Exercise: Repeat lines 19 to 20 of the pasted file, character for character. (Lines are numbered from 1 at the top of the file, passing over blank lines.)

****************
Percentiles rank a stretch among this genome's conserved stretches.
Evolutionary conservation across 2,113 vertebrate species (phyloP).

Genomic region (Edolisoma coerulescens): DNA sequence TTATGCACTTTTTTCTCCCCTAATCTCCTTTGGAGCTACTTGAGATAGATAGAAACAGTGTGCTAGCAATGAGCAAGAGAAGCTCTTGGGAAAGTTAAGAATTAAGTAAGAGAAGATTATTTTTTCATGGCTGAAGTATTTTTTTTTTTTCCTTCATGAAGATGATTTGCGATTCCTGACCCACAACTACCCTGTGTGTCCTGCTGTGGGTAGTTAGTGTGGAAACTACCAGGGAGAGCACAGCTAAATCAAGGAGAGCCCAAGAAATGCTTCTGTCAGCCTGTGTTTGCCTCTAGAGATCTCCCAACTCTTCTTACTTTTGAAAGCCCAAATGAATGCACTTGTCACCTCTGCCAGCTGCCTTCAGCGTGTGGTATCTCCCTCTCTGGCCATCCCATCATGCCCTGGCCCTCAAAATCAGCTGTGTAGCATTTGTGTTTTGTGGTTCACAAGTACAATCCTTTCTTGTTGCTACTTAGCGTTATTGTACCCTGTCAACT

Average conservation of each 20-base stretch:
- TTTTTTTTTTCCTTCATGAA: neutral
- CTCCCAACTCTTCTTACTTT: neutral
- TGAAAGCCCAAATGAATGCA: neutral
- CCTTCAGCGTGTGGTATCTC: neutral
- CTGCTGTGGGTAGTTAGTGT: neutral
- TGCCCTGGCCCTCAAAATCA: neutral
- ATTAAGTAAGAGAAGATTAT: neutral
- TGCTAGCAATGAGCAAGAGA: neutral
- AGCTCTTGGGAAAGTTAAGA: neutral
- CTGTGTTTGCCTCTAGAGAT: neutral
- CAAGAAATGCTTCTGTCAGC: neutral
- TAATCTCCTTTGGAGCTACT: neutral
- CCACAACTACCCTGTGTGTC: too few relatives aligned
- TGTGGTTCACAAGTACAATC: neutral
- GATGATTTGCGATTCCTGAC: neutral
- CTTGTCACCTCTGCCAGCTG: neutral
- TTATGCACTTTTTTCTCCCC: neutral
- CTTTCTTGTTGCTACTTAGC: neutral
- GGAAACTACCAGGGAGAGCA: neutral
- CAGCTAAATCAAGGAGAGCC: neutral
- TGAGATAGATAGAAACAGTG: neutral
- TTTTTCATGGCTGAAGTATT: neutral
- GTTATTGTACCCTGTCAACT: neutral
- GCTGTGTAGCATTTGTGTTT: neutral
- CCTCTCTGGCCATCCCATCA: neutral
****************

- GATGATTTGCGATTCCTGAC: neutral
- CTTGTCACCTCTGCCAGCTG: neutral